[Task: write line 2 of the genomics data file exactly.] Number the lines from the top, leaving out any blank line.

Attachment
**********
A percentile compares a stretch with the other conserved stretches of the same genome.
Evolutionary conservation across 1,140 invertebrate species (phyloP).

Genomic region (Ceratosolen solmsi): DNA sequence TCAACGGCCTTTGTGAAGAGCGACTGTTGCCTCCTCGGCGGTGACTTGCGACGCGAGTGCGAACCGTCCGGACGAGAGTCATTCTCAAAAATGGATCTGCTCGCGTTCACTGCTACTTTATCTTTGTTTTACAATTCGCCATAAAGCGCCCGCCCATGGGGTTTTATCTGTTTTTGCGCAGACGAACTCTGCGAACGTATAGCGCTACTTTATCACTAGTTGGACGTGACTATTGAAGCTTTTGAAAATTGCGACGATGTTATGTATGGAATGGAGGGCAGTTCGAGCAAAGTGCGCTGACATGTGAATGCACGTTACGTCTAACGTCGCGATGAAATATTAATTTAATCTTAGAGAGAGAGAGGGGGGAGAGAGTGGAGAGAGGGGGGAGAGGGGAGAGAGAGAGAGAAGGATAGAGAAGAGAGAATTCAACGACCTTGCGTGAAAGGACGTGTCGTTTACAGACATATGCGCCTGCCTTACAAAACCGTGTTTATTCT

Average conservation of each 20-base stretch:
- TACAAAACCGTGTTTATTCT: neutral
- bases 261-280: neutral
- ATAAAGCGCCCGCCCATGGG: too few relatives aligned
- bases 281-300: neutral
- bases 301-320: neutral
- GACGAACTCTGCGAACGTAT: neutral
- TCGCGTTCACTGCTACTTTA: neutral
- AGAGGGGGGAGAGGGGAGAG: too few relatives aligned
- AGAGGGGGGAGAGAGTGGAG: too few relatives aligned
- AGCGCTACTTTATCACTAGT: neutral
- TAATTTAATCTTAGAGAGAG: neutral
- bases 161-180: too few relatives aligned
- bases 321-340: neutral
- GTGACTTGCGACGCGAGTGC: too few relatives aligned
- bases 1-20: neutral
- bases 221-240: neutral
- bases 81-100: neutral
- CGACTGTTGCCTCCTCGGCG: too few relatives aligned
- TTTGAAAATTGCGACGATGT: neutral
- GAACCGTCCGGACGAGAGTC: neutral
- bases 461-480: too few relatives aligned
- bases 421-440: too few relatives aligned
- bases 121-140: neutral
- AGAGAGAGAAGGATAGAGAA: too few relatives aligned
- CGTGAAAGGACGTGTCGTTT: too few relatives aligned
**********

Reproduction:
Evolutionary conservation across 1,140 invertebrate species (phyloP).